Some numbers and other stuff:
    http://streetsblog.net/2011/11/03/putting-the-price-of-california-hsr-in-perspective/
    http://www.thetransportpolitic.com/2011/11/03/high-costs-threaten-californias-high-speed-rail-project-but-the-wider-context-must-be-understood/

    ReplyDelete
  4. EE,
    I have no problem supporting big government expenditures that I am not personally connected to.

    I do take the position our resources are not infinite. $100 billion is not a drop in the bucket, and your links actually demonstrate that (All Caltrans vs. 1 HSR line, $100B is less than the state's current total yearly expenditure on health and human services.). $100 Billion is a lot of money that could instead go to education, state parks, or local roads, no?

    Does cost even matter? How much does California's HSR have to cost before you would say maybe that money should be used for other projects?

    Have you reviewed the cost and operations estimates (the originals and revised)?

    ReplyDelete
  5. Put HSR back on the ballot and lets see what the people want now that they know the rel costs of a train to no where. What a joke this HSR is.

    ReplyDelete
  6. This was a huge swindle of the voters, like EUSD's Prop P 30-year debt for iPads.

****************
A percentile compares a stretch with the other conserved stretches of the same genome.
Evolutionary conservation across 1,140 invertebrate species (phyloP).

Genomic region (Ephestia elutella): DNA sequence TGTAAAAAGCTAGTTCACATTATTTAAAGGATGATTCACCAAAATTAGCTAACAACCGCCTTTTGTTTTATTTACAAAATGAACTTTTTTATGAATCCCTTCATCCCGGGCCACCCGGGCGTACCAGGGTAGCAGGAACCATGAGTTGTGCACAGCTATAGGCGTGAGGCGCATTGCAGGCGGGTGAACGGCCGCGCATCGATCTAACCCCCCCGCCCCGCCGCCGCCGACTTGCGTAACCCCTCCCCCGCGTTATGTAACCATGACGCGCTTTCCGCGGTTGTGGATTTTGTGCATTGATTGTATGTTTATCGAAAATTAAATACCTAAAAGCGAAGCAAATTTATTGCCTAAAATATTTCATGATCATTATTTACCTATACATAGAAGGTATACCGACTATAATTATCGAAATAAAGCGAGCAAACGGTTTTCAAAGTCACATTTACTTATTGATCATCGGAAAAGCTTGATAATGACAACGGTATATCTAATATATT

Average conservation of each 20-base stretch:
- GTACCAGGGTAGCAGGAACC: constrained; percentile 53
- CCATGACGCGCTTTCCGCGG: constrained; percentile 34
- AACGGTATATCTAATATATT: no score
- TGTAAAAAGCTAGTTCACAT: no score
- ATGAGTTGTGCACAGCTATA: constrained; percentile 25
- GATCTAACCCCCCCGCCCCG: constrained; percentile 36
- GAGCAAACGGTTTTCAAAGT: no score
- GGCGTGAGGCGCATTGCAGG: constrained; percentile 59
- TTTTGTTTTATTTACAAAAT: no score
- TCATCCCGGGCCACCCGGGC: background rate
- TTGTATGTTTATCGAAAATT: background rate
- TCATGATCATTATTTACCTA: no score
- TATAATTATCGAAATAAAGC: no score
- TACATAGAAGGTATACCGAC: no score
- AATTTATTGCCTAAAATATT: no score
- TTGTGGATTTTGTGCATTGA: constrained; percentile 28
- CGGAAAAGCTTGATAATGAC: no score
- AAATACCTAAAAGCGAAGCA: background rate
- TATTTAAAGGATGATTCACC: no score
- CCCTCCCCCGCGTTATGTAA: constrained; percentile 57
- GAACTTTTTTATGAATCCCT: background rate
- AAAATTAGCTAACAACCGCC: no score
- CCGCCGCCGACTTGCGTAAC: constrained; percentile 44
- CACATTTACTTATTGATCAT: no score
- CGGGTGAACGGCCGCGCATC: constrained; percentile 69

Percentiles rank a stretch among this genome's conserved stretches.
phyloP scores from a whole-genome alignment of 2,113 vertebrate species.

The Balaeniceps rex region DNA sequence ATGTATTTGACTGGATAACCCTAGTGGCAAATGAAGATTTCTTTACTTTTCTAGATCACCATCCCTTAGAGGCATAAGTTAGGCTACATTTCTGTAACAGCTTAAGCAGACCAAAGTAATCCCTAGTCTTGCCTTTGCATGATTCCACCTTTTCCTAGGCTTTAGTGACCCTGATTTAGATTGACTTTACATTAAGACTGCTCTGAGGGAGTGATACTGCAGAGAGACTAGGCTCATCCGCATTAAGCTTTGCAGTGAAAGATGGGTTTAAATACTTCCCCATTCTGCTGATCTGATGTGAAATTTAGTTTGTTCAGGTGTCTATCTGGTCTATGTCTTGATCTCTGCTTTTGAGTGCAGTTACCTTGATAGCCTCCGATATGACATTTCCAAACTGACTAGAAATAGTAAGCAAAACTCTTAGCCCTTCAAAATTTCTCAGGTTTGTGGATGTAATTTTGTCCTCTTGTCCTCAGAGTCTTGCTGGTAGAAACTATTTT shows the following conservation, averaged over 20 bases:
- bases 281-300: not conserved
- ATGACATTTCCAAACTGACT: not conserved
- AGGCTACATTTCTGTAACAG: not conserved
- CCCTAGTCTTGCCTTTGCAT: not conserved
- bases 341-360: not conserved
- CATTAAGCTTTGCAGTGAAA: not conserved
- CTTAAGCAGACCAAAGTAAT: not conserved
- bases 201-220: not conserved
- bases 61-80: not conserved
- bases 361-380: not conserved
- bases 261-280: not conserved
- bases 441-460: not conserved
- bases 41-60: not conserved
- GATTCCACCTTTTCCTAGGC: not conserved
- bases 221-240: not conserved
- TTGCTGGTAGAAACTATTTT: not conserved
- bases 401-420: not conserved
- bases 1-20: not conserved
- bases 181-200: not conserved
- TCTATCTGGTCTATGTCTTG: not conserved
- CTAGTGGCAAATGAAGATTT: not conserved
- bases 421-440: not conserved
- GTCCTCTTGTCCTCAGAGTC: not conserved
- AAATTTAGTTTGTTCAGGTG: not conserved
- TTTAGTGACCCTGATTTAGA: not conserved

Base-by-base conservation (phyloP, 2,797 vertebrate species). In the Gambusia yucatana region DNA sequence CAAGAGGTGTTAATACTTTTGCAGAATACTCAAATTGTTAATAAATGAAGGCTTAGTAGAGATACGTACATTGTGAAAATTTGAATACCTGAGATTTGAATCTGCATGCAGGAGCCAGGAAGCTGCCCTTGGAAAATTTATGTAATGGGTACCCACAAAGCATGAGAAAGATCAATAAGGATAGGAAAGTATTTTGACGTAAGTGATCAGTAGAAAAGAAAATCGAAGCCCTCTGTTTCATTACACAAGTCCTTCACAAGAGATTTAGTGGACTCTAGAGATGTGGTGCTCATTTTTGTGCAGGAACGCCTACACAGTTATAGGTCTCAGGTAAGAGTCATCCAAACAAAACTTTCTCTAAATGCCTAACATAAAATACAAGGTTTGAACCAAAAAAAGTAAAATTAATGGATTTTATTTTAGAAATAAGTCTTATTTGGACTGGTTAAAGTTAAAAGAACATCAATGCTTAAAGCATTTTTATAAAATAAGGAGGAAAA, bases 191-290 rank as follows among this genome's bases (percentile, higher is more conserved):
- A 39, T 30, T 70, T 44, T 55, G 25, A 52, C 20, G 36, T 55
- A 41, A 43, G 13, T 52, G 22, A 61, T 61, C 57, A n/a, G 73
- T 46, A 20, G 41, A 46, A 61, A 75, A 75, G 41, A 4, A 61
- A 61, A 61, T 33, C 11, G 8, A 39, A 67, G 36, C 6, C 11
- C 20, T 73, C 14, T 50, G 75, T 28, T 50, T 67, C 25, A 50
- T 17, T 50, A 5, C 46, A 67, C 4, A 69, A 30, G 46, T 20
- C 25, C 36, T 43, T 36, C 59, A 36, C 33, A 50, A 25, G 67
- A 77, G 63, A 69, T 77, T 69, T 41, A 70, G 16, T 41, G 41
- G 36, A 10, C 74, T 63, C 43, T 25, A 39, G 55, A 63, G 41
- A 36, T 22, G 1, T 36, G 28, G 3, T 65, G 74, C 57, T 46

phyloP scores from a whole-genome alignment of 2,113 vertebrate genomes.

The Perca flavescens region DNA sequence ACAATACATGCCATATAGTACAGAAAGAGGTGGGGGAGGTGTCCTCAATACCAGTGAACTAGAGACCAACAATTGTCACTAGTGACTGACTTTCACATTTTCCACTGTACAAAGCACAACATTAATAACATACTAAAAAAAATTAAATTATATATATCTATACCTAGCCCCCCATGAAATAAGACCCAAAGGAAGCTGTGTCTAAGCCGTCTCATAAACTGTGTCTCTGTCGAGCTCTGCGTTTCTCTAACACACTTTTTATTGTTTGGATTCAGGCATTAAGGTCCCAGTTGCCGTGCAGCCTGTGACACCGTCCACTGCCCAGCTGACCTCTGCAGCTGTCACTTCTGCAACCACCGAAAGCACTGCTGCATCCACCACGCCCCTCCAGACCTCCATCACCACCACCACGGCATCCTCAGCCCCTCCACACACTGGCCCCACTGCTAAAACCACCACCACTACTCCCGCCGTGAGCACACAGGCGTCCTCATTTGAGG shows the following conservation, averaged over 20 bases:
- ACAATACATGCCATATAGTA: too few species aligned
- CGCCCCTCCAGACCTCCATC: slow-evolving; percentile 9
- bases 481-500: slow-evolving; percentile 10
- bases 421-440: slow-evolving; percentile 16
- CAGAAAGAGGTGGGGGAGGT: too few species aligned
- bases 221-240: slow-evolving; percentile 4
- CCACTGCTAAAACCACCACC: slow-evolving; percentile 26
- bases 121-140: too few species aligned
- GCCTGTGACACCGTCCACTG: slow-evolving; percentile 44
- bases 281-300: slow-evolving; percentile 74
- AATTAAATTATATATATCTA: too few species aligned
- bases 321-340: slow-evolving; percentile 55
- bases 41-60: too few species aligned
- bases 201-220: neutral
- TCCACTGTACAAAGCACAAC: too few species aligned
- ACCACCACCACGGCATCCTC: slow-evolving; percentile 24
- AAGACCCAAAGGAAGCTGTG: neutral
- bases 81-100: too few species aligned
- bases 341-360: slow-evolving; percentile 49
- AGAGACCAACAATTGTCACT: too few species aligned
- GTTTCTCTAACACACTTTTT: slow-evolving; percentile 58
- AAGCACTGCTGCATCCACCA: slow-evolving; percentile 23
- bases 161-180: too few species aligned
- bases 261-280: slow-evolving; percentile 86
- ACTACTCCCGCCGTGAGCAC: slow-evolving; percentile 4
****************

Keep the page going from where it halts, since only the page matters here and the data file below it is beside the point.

Not only has the cost of building tripled from what we were promised only a couple years ago, the cost of a ticket on the choo-choo has doubled, making it more expensive (and slower) than flying. Who's going to want that ride?

    And the building cost will go way up from here as eminent domain and environmental lawsuits bog it down as they take thousands of people's houses to make way for the boondoggle.

    They may build the choo-choo to nowhere segment out in the Central Valley, but the rest of it will never be built because private investors wouldn't touch this fiasco with a 10-foot pole, and the state and federal governments are broke.

    ReplyDelete
  7. Again. W.C is right on the money.

    W.C. I hope you run for council, Governor, or President some day.

    ReplyDelete
  8. $100,000,000,000 divided by the population of CA including kids, retards and governemtn workers is 37,000.000. That workers out to $2,700 per citizen. Refine that down to actual tax paying citizens and you have closer to $10,000 per tax payer.

    Now triple the cost or maybe 4 times the cost because we know projects like this truly have no budget. Look at the Sprinter or our Library. Now your looking at $30, to $40,000 per tax payer.

    This thing is a joke and should be killed immediately.

    If it was such a viable good idea, a private company would be behind it.

    Let free enterprise decide not failure government employees who can't get a real job.

    ReplyDelete
  9. Speaking of unfunded boondoggles, how's the Hall Park construction going?

    Wasn't Kristen going to make that her #1 priority?

    ReplyDelete
  10. Right after her butt flexes and morning latte.

    ReplyDelete